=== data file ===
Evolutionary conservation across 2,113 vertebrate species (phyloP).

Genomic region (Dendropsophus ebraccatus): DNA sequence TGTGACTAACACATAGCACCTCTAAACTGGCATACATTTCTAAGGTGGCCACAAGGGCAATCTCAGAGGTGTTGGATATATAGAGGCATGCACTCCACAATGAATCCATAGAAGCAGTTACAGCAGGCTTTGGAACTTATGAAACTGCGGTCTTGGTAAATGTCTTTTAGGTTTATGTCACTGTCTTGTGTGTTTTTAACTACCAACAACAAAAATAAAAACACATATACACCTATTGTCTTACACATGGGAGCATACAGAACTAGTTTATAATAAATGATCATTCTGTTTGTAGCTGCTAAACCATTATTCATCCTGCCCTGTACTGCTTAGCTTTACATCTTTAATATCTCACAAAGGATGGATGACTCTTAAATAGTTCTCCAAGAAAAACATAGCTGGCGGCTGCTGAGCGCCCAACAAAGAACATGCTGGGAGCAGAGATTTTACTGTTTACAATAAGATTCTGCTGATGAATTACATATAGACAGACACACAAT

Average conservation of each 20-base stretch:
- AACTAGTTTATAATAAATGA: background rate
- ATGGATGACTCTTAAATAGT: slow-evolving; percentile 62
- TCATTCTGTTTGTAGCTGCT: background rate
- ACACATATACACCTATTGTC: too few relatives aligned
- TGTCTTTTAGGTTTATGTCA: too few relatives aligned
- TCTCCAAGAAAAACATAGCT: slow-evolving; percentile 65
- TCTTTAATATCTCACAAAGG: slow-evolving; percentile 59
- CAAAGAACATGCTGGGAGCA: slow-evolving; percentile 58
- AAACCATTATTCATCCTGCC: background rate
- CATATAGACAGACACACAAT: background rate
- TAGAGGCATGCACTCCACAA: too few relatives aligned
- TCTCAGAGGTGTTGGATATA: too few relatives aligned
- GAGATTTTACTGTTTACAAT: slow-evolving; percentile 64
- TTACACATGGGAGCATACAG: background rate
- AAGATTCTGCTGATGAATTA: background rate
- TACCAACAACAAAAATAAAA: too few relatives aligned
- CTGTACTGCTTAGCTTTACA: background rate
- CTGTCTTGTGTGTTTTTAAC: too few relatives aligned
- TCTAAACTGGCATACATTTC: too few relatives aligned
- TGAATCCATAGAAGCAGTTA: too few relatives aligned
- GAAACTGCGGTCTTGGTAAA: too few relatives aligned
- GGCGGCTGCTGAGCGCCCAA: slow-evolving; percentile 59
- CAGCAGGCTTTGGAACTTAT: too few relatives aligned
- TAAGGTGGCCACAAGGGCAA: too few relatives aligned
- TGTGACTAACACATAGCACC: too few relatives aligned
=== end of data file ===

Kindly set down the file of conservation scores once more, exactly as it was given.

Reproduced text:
Evolutionary conservation across 2,113 vertebrate species (phyloP).

Genomic region (Dendropsophus ebraccatus): DNA sequence TGTGACTAACACATAGCACCTCTAAACTGGCATACATTTCTAAGGTGGCCACAAGGGCAATCTCAGAGGTGTTGGATATATAGAGGCATGCACTCCACAATGAATCCATAGAAGCAGTTACAGCAGGCTTTGGAACTTATGAAACTGCGGTCTTGGTAAATGTCTTTTAGGTTTATGTCACTGTCTTGTGTGTTTTTAACTACCAACAACAAAAATAAAAACACATATACACCTATTGTCTTACACATGGGAGCATACAGAACTAGTTTATAATAAATGATCATTCTGTTTGTAGCTGCTAAACCATTATTCATCCTGCCCTGTACTGCTTAGCTTTACATCTTTAATATCTCACAAAGGATGGATGACTCTTAAATAGTTCTCCAAGAAAAACATAGCTGGCGGCTGCTGAGCGCCCAACAAAGAACATGCTGGGAGCAGAGATTTTACTGTTTACAATAAGATTCTGCTGATGAATTACATATAGACAGACACACAAT

Average conservation of each 20-base stretch:
- AACTAGTTTATAATAAATGA: background rate
- ATGGATGACTCTTAAATAGT: slow-evolving; percentile 62
- TCATTCTGTTTGTAGCTGCT: background rate
- ACACATATACACCTATTGTC: too few relatives aligned
- TGTCTTTTAGGTTTATGTCA: too few relatives aligned
- TCTCCAAGAAAAACATAGCT: slow-evolving; percentile 65
- TCTTTAATATCTCACAAAGG: slow-evolving; percentile 59
- CAAAGAACATGCTGGGAGCA: slow-evolving; percentile 58
- AAACCATTATTCATCCTGCC: background rate
- CATATAGACAGACACACAAT: background rate
- TAGAGGCATGCACTCCACAA: too few relatives aligned
- TCTCAGAGGTGTTGGATATA: too few relatives aligned
- GAGATTTTACTGTTTACAAT: slow-evolving; percentile 64
- TTACACATGGGAGCATACAG: background rate
- AAGATTCTGCTGATGAATTA: background rate
- TACCAACAACAAAAATAAAA: too few relatives aligned
- CTGTACTGCTTAGCTTTACA: background rate
- CTGTCTTGTGTGTTTTTAAC: too few relatives aligned
- TCTAAACTGGCATACATTTC: too few relatives aligned
- TGAATCCATAGAAGCAGTTA: too few relatives aligned
- GAAACTGCGGTCTTGGTAAA: too few relatives aligned
- GGCGGCTGCTGAGCGCCCAA: slow-evolving; percentile 59
- CAGCAGGCTTTGGAACTTAT: too few relatives aligned
- TAAGGTGGCCACAAGGGCAA: too few relatives aligned
- TGTGACTAACACATAGCACC: too few relatives aligned